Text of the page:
In twin strokes, President Barack Obama is calling on Congress to provide generous budget increases to domestic programs while proposing relatively modest cuts to wasteful or obsolete programs that just won’t seem to die.
Officials said Wednesday that Obama’s promised line-by-line scrub of the federal budget had produced a roster of 121 budget cuts totaling $17 billion — or about one-half of 1 percent of the $3.4 trillion budget Congress has approved for next year. The details were being unveiled Thursday.
Those savings are far exceeded by a phone-book-sized volume detailing Obama’s generous increases for domestic programs that will accompany the call for cuts.
Most of the major elements of Obama’s budget for next year were released in February. Additional details were coming out Thursday and next week.
The roster of cuts won’t be easy for Congress to swallow. Lawmakers from the potent California, New York and Florida delegations are sure to fight the elimination of the State Criminal Alien Assistance Program, which gives money to states to help defray the cost of incarcerating illegal immigrants who commit crimes. President George W. Bush tried and failed to kill the $400 million program several times.
About half the budget savings would come from an effort by Defense Secretary Robert Gates to curb defense programs, including ending production of the F-22 fighter and killing a much-maligned replacement helicopter fleet for the president.
Budget Director Peter Orszag briefed Democratic lawmakers on a partial roster of the cuts Wednesday. Obama also is fleshing out the details of the $1.3 trillion portion of the budget that he requested Congress pass through appropriations bills for the budget year beginning Oct. 1.
And just as Congress is beginning work on a new war bill to fund military operations in Iraq and Afghanistan into the fall, Obama is sending up a $130 billion request to fund them next year. That figure may not be adequate considering the increase in the tempo of operations in Afghanistan.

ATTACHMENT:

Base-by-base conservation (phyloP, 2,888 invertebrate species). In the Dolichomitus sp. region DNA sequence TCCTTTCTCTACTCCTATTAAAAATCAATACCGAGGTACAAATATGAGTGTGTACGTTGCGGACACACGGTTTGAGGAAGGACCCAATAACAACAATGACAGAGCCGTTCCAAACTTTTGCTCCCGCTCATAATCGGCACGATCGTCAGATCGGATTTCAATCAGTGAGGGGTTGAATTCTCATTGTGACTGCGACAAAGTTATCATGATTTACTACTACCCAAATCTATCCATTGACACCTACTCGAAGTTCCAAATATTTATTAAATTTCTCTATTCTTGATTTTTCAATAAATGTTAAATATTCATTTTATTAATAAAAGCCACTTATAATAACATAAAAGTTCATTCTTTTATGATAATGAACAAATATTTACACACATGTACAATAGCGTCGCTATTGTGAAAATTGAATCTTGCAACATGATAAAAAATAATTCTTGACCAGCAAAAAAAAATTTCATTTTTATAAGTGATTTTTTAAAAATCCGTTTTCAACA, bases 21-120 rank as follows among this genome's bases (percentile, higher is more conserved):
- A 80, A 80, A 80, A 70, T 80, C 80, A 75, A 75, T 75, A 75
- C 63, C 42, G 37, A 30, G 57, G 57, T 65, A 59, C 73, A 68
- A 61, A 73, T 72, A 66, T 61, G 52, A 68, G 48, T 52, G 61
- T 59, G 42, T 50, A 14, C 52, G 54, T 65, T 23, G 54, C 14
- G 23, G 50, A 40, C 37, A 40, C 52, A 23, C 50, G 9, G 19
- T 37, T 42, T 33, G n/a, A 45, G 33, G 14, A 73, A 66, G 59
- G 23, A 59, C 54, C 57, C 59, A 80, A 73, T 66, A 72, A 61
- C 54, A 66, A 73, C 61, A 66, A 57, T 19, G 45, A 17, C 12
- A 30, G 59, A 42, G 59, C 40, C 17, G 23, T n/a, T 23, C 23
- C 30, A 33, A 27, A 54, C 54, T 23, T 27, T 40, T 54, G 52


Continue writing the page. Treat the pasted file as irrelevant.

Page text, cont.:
Obama has said repeatedly his administration will go through the budget "line by line" to eliminate waste. But the resulting savings are relatively minor compared with the government’s fiscal woes, especially a deficit that’s likely to exceed $1.5 trillion this year.
Administration and congressional officials described elements of the budget proposals only on condition of anonymity to discuss them before they’re made public.
Republicans weren’t impressed with the cuts.
"While we appreciate the newfound attention to saving taxpayer dollars from this administration, we respectfully suggested that we should do far more," House Minority Leader John Boehner, R-Ohio, said.
Many of the cuts mirror those proposed previously by Bush but largely rejected by Congresses controlled by both Republicans and Democrats.
Rep. Dennis Cardoza, D-Calif., said Obama’s recommendations won’t be "universally embraced" but said Congress also would weigh in with savings recommendations of its own to cut spending.
"This is something that’s sorely needed," Cardoza said.
In fact, Democrats already have pared about $10 billion from Obama’s appropriations requests in passing the $3.4 trillion congressional budget plan last month.
And lawmakers are unlikely to go along with a call to raise — after 2010 — per-ticket fees on airline travel to fund airport security programs.
In a preview, administration officials named a few targets Thursday which mostly represented easy-to-pluck targets, like ending the Education Department’s attache in Paris, at a savings of $632,000 a year. Another example: the obsolete LORAN-C aircraft navigation system, which still gets $35 million a year despite being made obsolete by the satellite-based Global Positioning System.
In other budget areas, the administration would keep paying for private-school vouchers for about 1,700 children receiving them in Washington, D.C., an administration official said. Obama is proposing $12.2 million for the 2010-11 school year and would like to continue the funding until the kids in the program graduate. He would not allow new students into the program.